Iron deficiency anemia of unknown cause may be caused by 'occult' (hidden) bleeding or malabsorption from the gastrointestinal tract. Investigations may include:
Further blood tests may be performed to investigate for inflammation, coeliac disease or other deficiencies, such as vitamin B12 or folate, that may occur if the bowel is generally not absorbing substances well.
Fecal occult blood test
A fecal occult blood test (FOBT) detects blood in your feces. It is most commonly used as a screening test for bowel cancer, but bleeding could be due to other causes. You will need to provide two samples on separate occasions, as bleeding can occur intermittently. FOBT may be helpful to detect if there is any bleeding from the gastrointestinal tract but may in some cases have false negatives. Further testing of the tract is often carried out even if you have a negative FOBT.
A colonoscopy is used to examine the length of the colon (large bowel). Before the procedure, your bowel will be prepared using an oral laxative solution and sometimes an enema washout. You can also help prepare your bowel by not eating but drinking plenty of clear fluids in the 12-24 hours prior. During a colonoscopy, a long tube with a camera called a colonoscope is inserted into your bowel through the anus. Air will be pumped into your colon to allow your doctor to see it properly. This procedure can help diagnose conditions of the bowel such as diverticular disease, bowel cancer and Crohn's disease that may be causing blood loss.
During an upper endoscopy you'll be sedated and a long, narrow, telescopic camera will be gently fed down the esophagus and into your upper digestive system. Ulcers, cancers or inflammation of the esophagus, stomach or small bowel may be seen. Biopsies may be taken to look for inflammation, infection or coeliac disease. All of these conditions can lead to iron deficiency anemia.
Other gastrointestinal tract procedures
In some circumstances, where the cause of bleeding is not found with gastroscopy or colonoscopy, the remainder of the small bowel may need to be examined. Wireless capsule endoscopy may be used, in which a small capsular camera is swallowed and passes through the entire length of the bowel recording the bowel's appearance. Other investigations may include a small bowel follow-through, or radionuclide scanning, depending on your circumstances.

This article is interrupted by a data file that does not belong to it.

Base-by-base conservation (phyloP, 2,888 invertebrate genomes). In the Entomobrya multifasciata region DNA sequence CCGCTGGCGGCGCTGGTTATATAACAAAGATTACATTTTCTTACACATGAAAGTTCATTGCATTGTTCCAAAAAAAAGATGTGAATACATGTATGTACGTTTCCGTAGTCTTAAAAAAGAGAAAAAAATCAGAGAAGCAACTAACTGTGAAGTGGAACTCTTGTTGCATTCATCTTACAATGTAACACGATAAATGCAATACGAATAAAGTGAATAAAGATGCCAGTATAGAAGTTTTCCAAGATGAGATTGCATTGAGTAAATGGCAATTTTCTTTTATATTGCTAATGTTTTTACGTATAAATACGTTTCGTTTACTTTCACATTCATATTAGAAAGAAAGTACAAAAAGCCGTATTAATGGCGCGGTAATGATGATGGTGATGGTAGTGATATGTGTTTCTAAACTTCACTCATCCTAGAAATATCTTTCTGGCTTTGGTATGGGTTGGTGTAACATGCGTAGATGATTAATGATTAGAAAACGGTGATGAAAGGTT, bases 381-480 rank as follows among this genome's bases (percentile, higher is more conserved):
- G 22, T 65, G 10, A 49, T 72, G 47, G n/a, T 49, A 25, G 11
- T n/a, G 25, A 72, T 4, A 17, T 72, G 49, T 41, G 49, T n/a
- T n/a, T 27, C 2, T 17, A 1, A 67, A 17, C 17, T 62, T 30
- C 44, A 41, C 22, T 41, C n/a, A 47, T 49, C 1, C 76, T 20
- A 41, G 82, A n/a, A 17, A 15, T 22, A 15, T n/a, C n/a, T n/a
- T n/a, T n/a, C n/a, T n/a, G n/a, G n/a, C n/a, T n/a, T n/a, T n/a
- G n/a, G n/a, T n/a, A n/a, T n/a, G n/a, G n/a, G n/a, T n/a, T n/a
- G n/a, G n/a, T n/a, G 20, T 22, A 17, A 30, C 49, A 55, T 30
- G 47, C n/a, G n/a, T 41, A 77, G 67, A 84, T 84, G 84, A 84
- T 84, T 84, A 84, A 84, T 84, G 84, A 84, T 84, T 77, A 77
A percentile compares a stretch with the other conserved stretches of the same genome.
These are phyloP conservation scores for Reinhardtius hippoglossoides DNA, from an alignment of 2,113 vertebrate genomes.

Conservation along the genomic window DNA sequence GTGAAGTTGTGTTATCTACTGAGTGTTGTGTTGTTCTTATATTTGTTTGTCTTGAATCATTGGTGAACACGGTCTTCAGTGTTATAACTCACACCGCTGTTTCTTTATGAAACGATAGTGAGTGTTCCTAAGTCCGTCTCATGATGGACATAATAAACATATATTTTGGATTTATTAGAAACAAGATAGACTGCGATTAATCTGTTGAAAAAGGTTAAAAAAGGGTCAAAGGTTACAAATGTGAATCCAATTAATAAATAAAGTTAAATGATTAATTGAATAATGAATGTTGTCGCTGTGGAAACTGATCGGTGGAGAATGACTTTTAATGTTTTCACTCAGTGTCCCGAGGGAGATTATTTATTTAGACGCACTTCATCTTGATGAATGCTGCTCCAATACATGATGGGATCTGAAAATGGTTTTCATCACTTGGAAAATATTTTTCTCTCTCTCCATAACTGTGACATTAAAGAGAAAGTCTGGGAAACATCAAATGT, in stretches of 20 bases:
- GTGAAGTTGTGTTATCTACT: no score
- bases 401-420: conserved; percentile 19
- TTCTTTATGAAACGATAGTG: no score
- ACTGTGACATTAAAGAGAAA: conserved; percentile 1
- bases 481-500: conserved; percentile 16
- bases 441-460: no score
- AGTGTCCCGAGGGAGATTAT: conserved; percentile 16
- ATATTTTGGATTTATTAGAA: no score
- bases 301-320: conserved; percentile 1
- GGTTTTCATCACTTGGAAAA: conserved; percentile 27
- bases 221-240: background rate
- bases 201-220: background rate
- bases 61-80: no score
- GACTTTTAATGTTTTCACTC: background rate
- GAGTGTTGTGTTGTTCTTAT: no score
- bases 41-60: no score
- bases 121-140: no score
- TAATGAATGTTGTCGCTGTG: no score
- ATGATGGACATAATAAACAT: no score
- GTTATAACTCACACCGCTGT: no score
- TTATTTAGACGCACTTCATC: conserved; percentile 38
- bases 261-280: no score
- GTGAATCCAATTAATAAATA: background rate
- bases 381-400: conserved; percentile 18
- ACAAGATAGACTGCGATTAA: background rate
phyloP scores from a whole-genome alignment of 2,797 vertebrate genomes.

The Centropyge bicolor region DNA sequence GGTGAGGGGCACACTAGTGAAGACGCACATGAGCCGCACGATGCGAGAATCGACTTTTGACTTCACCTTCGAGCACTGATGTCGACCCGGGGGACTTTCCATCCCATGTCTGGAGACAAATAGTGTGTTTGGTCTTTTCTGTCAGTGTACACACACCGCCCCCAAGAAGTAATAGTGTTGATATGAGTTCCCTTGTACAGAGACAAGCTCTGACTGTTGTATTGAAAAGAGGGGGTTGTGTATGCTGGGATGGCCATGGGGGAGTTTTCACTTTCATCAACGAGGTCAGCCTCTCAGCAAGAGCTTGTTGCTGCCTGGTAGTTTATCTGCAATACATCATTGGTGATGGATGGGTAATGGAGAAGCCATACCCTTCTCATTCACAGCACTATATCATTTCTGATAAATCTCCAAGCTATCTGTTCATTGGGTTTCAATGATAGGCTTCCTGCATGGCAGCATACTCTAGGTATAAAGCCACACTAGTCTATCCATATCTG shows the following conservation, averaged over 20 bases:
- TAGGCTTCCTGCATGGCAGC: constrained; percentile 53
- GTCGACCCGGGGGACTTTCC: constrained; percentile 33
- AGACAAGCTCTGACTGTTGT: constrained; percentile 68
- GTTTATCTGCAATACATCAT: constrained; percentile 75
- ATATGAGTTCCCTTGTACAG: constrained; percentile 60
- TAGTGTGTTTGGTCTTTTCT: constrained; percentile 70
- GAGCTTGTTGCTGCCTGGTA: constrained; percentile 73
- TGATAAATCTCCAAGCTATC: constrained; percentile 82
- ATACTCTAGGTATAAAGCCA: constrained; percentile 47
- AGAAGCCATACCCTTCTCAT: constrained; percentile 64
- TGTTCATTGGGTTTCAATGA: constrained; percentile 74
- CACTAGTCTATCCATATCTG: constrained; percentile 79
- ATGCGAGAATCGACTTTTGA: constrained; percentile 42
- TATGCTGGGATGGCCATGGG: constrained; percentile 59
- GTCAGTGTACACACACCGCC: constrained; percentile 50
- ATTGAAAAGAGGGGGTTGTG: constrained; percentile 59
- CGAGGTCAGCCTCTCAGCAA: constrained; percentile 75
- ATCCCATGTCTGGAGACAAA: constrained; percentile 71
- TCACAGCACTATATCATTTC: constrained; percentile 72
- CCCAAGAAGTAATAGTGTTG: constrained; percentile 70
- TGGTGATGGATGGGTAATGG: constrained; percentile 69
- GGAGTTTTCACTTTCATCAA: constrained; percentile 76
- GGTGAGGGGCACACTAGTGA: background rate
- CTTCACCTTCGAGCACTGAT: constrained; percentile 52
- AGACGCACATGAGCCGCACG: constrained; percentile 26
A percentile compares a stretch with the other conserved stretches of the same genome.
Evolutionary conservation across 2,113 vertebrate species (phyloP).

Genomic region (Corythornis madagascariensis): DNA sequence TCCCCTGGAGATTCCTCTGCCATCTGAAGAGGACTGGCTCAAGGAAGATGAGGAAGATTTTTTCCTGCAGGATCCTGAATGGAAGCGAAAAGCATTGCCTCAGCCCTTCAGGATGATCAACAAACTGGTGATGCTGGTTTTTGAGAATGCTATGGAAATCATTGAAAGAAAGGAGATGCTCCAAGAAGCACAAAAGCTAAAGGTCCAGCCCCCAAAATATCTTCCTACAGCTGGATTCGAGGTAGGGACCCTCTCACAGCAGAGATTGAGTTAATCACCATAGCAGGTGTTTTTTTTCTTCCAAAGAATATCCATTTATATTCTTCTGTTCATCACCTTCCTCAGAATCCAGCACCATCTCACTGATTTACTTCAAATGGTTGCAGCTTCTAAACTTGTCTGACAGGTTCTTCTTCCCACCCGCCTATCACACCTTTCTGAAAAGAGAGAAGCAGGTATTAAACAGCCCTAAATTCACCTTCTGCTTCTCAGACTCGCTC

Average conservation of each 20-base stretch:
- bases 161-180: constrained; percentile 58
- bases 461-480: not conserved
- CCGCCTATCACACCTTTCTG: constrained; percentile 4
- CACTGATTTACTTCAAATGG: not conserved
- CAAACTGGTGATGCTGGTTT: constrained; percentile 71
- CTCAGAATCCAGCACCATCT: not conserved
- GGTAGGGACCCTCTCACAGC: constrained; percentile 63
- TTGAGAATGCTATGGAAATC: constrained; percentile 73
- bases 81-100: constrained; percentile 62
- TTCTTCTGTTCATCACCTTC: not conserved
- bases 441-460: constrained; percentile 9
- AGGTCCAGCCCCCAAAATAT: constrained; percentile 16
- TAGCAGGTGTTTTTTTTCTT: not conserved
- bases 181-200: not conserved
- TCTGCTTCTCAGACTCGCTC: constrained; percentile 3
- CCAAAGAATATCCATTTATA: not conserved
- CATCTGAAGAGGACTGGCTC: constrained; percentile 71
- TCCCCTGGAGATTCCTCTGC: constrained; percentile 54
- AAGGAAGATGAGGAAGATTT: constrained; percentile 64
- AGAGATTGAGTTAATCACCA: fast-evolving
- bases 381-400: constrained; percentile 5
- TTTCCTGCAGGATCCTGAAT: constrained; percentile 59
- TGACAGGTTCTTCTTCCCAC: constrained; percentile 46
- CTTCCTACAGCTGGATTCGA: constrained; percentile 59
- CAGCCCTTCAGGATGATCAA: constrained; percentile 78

Types of treatment
Ideally, treatment of the underlying cause of iron deficiency or blood loss aims to correct the deficiency and anemia. Sometimes oral or intravenous supplementation of iron is required, depending on the cause and/or severity of your iron deficiency anemia.
Oral iron supplements come in a few different forms. Types of oral iron include ferrous fumarate, ferrous gluconate and ferrous sulfate in tablet or liquid form. It is generally recommended that people with an iron deficiency need 100 to 200 mg of elemental iron per day. Be sure to discuss dosage with your doctor, as the amount of the ferrous salts can be different to the level of elemental iron in the preparation. For example, a 325 mg ferrous sulfate tablet contains 105 mg of elemental iron. Taking too much iron can be dangerous for the body.
Taking iron tablets with food, calcium supplements, antibiotics, or drinks other than water (especially milk products) reduces the absorption of iron. Taking iron tablets with vitamin C tablets or orange juice increases the absorption of iron, because iron is best absorbed in an acidic environment.
Slow release polymer-coated iron tablets are not used to treat iron deficiency, as iron is best absorbed in the first part of the intestine and their coating means they are not absorbed until too far down the tract.
Parenteral iron (iron infusion)
If you cannot tolerate oral iron supplements, or your gastrointestinal tract is unable to properly absorb iron, then iron can be given as an infusion into the veins (intravenous).